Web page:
At their Chicago summit, NATO leaders adopted a political declaration that anchors Smart Defense at the heart of how the alliance will think about capabilities in the future. Industry is an important stakeholder in this initiative.
The shadow of past attempts at international procurement cooperation, however, leads industry to think about cooperation mostly in terms of delays and market-distorting principles. With this backward-looking mindset, industry risks missing a crucial growth potential, a market that will only exist because of Smart Defense.
Across the Atlantic, industry should seize this opportunity as eagerly as it would any good business development prospect. Simply put, the Smart Defense framework will offer a way to sell products that would not otherwise be sold.
Smart Defense aims to make NATO forces more effective and efficient in times of budget pressures through international cooperation, prioritization and specialization. But Smart Defense is not just about addressing the tight fiscal climate; it is about using these conditions to change the way we do business.
Smart Defense will not blow over and go away as earlier capability initiatives have. The initiative is only the beginning of a new way of thinking about how NATO does defense, including procurement. While earlier doctrinal revolutions have been about creating joint and combined forces, Smart Defense adds a third essential leg: internationalization.
Smart Defense in this way would represent a breakthrough in defense planning. Policy developers across the alliance would be conditioned to think in international terms first when they embark on new projects. With which allied partners of strategic proximity — allies that share levels of ambition and have a similar strategic outlook — might we cooperate on a new project? This would be the first question asked before considering a purely national solution.
The principle can be understood as 2+. Each new capability development project will from the outset be designed with at least one allied nation.
Right now, the economic crisis limits spending on new capability developments. The Chicago summit will result in political promises to develop Smart Defense projects in a general sense. But governments can use a hand to make good on their words, especially when it comes to new ideas for internationalization. Falling budgets will not in themselves make industry look for international solutions. So far, the dialogue between the defense industry and NATO has been slow to catch on to the business potential of Smart Defense.
But the Smart Defense initiative should make industry see its markets in a new way. New spending is more likely — in some cases only likely — to get green-lighted if it is international. One example of such a plus-sum game is missile defense.
Smaller nations’ navies are unlikely to be able to participate unless they share, for example, a set of the coming SM-3Bs among their respective frigates. These can then take turns serving as parts of the missile defense and otherwise be available for national or allied missions.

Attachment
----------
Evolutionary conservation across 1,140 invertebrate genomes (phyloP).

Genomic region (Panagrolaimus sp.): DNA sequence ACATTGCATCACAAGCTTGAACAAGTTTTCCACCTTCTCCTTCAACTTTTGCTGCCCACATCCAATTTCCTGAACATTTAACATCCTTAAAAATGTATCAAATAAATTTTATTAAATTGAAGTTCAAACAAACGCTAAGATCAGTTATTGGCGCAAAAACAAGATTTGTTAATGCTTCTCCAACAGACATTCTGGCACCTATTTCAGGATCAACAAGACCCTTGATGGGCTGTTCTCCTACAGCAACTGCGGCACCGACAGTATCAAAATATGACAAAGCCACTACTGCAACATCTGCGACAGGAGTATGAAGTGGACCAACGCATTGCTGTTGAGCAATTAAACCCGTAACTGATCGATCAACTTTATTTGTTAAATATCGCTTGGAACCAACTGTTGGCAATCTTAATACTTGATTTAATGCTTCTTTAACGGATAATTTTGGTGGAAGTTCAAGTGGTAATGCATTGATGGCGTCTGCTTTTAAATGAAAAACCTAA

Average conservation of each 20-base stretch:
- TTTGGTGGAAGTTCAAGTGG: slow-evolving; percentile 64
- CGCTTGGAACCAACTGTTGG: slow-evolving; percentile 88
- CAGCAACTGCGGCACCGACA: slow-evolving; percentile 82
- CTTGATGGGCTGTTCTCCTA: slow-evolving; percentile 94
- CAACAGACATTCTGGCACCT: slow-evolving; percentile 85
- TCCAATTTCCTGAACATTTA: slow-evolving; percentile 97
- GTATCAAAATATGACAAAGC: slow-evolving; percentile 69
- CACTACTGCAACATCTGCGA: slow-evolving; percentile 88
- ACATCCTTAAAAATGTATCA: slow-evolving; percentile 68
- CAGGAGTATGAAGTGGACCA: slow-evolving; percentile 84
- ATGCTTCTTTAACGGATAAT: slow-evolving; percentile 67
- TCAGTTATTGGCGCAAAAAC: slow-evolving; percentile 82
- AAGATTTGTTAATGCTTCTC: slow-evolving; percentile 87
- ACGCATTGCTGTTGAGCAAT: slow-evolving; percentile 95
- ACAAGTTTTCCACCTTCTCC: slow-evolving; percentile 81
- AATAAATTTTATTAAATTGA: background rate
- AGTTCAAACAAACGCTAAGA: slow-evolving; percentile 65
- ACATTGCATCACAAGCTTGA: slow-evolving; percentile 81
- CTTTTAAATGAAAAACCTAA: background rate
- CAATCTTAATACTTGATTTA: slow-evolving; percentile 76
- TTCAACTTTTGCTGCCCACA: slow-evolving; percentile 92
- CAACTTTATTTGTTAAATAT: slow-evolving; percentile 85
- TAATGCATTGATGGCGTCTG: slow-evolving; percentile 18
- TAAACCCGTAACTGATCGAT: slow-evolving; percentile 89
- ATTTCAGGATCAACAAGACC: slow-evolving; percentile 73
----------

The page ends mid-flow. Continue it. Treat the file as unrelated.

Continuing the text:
Industry should focus strategic marketing efforts on developing products and projects that take this into account. This means concei-ving and proposing concrete capability projects that include partners from two or more allied nations.
Through the 2+ principle, industry can open a market that would otherwise not exist. Industry can in this way, driven by the desire to make good business decisions, have an impact at the political level. Bureaucracies will receive such development projects with great interest, as they need to balance current expenditures with future ambitions.
They need, moreover, creative suggestions as to how to internationalize their capability development. For industry as a whole, such new markets may also be more cost-effective, as fewer projects mean fewer nationally specialized products.
To facilitate this engagement with industry, allied governments need to face openly the challenges related to industrial questions in our shared capability development. As noted by Sven Biscop of the Egmont Institute in Brussels, Smart Defense could run the risk of being seen by smaller nations as “pooling and charging.” If more shared approaches lead to fewer products, industry in the larger countries would benefit at the expense of smaller ones.
From this perspective, Smart Defense risks being seen as a vehicle for selling defense solutions by either U.S. or larger European arm-aments companies. Nations, therefore, need to openly discuss Smart Defense’s industrial ramifications.
For industry, Smart Defense is not only an opportunity, but might represent risks as well. Companies that are not able to contribute with 2+ capability development especially risk losing market share.
Industry can shape Smart Defense by engaging governments. Smart Defense is only the beginning of a process in which governments, industry and academia need to be involved to identify impediments and develop new ideas.
The Chicago summit has created an opportunity for defense companies to make new ideas and make money from Smart Defense, and for governments to begin the necessary dialogue about Smart Defense with industry. Moving forward on the Smart Defense agenda makes good business sense.
Henrik Breitenbauch, is a senior researcher at the Center for Military Studies, University of Copenhagen, and Bastian Giegerich, is a consulting senior fellow for European security, International Institute for Strategic Studies.